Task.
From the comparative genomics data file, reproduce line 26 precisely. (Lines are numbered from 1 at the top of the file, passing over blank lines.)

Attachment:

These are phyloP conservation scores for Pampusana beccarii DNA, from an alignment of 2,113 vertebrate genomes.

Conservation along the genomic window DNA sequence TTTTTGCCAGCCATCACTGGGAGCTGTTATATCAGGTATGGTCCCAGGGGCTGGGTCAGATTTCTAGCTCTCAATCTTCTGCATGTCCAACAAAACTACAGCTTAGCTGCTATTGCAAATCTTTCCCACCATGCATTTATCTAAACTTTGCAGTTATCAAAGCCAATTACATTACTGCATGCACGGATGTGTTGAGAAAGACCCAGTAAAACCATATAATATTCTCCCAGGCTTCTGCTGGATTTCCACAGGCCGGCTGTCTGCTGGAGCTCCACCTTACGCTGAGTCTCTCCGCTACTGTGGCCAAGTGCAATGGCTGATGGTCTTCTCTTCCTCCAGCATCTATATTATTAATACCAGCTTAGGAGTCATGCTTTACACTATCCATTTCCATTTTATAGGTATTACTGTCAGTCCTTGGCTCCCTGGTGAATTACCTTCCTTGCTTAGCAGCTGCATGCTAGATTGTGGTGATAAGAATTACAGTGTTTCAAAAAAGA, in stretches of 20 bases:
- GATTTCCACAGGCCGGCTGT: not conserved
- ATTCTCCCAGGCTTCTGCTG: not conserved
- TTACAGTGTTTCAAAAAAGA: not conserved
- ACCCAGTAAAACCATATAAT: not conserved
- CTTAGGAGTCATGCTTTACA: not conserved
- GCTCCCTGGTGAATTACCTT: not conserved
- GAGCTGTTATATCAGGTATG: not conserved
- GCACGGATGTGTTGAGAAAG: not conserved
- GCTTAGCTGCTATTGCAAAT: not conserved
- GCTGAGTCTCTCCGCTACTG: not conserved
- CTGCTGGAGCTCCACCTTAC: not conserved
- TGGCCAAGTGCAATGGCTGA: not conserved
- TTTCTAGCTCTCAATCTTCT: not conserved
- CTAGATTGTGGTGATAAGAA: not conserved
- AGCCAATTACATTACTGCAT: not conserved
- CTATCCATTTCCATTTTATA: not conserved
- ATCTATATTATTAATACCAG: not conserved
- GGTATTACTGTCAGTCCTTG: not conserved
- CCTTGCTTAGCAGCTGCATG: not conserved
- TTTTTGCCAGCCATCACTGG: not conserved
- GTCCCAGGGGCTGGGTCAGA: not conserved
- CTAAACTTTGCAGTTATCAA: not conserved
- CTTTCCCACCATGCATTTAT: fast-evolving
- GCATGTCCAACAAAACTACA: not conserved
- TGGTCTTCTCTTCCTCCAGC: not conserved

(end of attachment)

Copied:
- GCATGTCCAACAAAACTACA: not conserved